Why So Dry?

Dry mouth, or xerostomia, is a very common oral condition, especially as you age, Leader says. There are also more than 425 medications that include dry mouth as a side effect. But dry mouth can be related to issues beyond dental health. It’s also a common symptom of diabetes, rheumatoid arthritis, scleroderma, systemic lupus erythematosus, and Sjogren’s syndrome. If you have chronic dry mouth, you should be concerned and talk to your dentist, Leader advises. You can also find clinics that specialize in treating this condition.

Are Your Loose Teeth Trying to Tell You Something?

Loose teeth are another dental health symptom not to ignore because this may be a sign that you have gum disease, a potentially serious oral condition. Bacteria that grow below the gum line can cause tissues and bones to break down, leading to the separation of the teeth from the gums. As more tissue and bone is destroyed, the more likely you are to lose healthy teeth as they become loose and need to be pulled.
Loose teeth may also be a sign of infection or scleroderma, a disease of the connective tissue that causes changes in the skin, blood vessels, muscles, and organs.

Mouth Sore SOS

Did you know that a white or red patch on the tongue or lining of the mouth is the most common sign of oral cancer? But don’t be alarmed: Mouth sores are completely common and the chance your sore signals cancer is low. To be safe, show your dentist any sores in your mouth that don’t heal after two weeks.
Mouth sores from oral cancer tend to occur along with other oral conditions, such as a strange taste in the mouth, problems chewing, pain when you swallow, and having trouble with speech.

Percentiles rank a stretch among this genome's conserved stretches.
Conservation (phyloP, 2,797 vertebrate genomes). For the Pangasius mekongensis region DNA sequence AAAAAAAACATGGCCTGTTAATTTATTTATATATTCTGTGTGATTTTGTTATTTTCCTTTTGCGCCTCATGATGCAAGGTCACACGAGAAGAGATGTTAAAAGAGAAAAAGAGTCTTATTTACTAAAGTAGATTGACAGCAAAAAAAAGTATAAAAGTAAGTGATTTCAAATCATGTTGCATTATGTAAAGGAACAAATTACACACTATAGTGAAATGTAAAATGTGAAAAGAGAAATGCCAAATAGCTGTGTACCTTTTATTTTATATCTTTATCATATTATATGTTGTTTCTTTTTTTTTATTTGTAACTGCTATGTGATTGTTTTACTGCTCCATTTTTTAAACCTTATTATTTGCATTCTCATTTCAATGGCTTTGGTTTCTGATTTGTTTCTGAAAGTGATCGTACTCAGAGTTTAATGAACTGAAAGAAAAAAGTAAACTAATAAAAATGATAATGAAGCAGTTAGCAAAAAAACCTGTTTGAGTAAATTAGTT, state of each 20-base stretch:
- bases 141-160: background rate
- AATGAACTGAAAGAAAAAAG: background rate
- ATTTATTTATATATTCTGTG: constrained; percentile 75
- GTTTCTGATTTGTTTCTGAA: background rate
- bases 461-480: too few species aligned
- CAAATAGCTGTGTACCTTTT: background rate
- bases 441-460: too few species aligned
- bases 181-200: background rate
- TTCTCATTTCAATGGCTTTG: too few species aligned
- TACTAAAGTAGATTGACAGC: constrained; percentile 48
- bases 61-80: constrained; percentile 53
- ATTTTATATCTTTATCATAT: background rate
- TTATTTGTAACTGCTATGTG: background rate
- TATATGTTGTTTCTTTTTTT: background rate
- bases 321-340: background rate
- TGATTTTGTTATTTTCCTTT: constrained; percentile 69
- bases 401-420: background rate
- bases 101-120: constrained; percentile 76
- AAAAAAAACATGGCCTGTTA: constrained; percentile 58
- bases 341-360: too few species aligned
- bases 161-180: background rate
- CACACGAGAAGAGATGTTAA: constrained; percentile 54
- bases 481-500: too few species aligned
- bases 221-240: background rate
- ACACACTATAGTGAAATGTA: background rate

White or Brown Lines on Kids' Teeth?

Children who have been exposed to too much fluoride can have white or brown lines across the face of their teeth, Leader says. Other signs of too much fluoride are nausea, diarrhea, and vomiting. While safe in very small amounts, “if you think your child has consumed a large quantity of fluoride toothpaste, call poison control immediately,” he urges. To protect healthy teeth, limit fluoride exposure, keep fluoride toothpaste in a safe place, and only supplement fluoride if your dentist recommends it. Remember that most community water supplies are fortified with fluoride for dental health and that fluoride can be found in some bottled water and other products such as juice.

What Burning Mouth Says About Your Health

If you’re experiencing a moderate to severe scalding sensation in your mouth, lips, or tongue, it could be an oral condition called burning mouth syndrome. Fortunately, burning mouth syndrome is not very common, Leader says. When it does occur, it can be caused by a number of medications, certain specific oral conditions, or other health issues, including nutritional deficiencies, fungal infections in the mouth, and hormone changes in women.